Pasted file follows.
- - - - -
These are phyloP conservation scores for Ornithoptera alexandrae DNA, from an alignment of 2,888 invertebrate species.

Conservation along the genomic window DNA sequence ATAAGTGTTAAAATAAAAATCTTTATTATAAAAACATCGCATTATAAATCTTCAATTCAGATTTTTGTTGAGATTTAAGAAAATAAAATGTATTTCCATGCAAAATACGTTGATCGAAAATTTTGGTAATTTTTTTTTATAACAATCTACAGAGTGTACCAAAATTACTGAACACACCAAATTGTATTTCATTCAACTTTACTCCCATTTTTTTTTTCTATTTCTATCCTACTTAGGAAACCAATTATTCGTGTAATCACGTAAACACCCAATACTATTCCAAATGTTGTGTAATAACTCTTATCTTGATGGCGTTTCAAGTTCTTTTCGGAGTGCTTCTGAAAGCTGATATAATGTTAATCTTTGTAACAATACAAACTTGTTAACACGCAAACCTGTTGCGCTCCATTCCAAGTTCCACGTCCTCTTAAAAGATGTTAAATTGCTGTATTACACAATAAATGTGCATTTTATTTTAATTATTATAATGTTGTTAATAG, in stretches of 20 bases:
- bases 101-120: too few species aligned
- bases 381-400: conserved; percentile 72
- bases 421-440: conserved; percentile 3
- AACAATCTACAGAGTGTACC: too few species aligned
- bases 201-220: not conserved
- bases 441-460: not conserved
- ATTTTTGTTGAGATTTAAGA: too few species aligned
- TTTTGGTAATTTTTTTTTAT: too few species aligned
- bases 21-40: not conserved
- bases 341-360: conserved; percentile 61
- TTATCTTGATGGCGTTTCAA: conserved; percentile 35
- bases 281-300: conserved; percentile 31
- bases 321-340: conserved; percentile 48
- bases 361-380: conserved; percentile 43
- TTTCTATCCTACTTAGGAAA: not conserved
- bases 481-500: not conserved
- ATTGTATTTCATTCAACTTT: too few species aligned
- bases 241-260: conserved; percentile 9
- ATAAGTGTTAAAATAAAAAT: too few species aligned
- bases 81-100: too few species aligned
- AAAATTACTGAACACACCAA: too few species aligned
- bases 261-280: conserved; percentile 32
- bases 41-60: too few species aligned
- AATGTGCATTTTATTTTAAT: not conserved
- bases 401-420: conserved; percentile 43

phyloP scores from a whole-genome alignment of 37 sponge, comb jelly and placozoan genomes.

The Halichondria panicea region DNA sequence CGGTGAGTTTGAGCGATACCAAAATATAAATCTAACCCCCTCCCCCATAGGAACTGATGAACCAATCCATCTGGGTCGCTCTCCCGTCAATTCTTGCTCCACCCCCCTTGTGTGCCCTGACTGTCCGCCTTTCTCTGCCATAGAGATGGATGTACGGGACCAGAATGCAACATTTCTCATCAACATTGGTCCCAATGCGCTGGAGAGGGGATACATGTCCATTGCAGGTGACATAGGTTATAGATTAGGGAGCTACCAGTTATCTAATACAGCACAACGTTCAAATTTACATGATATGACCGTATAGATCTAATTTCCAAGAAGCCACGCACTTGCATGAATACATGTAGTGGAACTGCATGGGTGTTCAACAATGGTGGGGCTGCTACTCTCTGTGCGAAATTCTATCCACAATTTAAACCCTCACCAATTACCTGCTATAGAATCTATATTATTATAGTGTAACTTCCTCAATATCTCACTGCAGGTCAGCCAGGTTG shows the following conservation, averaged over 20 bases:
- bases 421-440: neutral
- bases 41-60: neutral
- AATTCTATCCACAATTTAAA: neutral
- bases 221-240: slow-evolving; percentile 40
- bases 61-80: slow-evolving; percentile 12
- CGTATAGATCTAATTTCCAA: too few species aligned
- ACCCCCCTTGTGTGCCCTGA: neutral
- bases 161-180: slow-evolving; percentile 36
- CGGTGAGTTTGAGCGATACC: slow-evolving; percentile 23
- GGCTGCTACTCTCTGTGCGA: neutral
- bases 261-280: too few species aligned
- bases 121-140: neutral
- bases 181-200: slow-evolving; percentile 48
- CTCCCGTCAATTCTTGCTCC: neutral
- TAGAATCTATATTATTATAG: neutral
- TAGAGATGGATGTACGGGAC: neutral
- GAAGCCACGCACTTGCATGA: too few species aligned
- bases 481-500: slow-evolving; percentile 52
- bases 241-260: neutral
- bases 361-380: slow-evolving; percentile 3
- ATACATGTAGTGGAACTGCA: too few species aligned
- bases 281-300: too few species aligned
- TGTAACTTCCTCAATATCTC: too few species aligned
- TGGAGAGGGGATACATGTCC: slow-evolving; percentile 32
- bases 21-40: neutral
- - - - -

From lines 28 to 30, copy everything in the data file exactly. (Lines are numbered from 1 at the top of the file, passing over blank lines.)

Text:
phyloP scores from a whole-genome alignment of 37 sponge, comb jelly and placozoan genomes.

The Halichondria panicea region DNA sequence CGGTGAGTTTGAGCGATACCAAAATATAAATCTAACCCCCTCCCCCATAGGAACTGATGAACCAATCCATCTGGGTCGCTCTCCCGTCAATTCTTGCTCCACCCCCCTTGTGTGCCCTGACTGTCCGCCTTTCTCTGCCATAGAGATGGATGTACGGGACCAGAATGCAACATTTCTCATCAACATTGGTCCCAATGCGCTGGAGAGGGGATACATGTCCATTGCAGGTGACATAGGTTATAGATTAGGGAGCTACCAGTTATCTAATACAGCACAACGTTCAAATTTACATGATATGACCGTATAGATCTAATTTCCAAGAAGCCACGCACTTGCATGAATACATGTAGTGGAACTGCATGGGTGTTCAACAATGGTGGGGCTGCTACTCTCTGTGCGAAATTCTATCCACAATTTAAACCCTCACCAATTACCTGCTATAGAATCTATATTATTATAGTGTAACTTCCTCAATATCTCACTGCAGGTCAGCCAGGTTG shows the following conservation, averaged over 20 bases:
- bases 421-440: neutral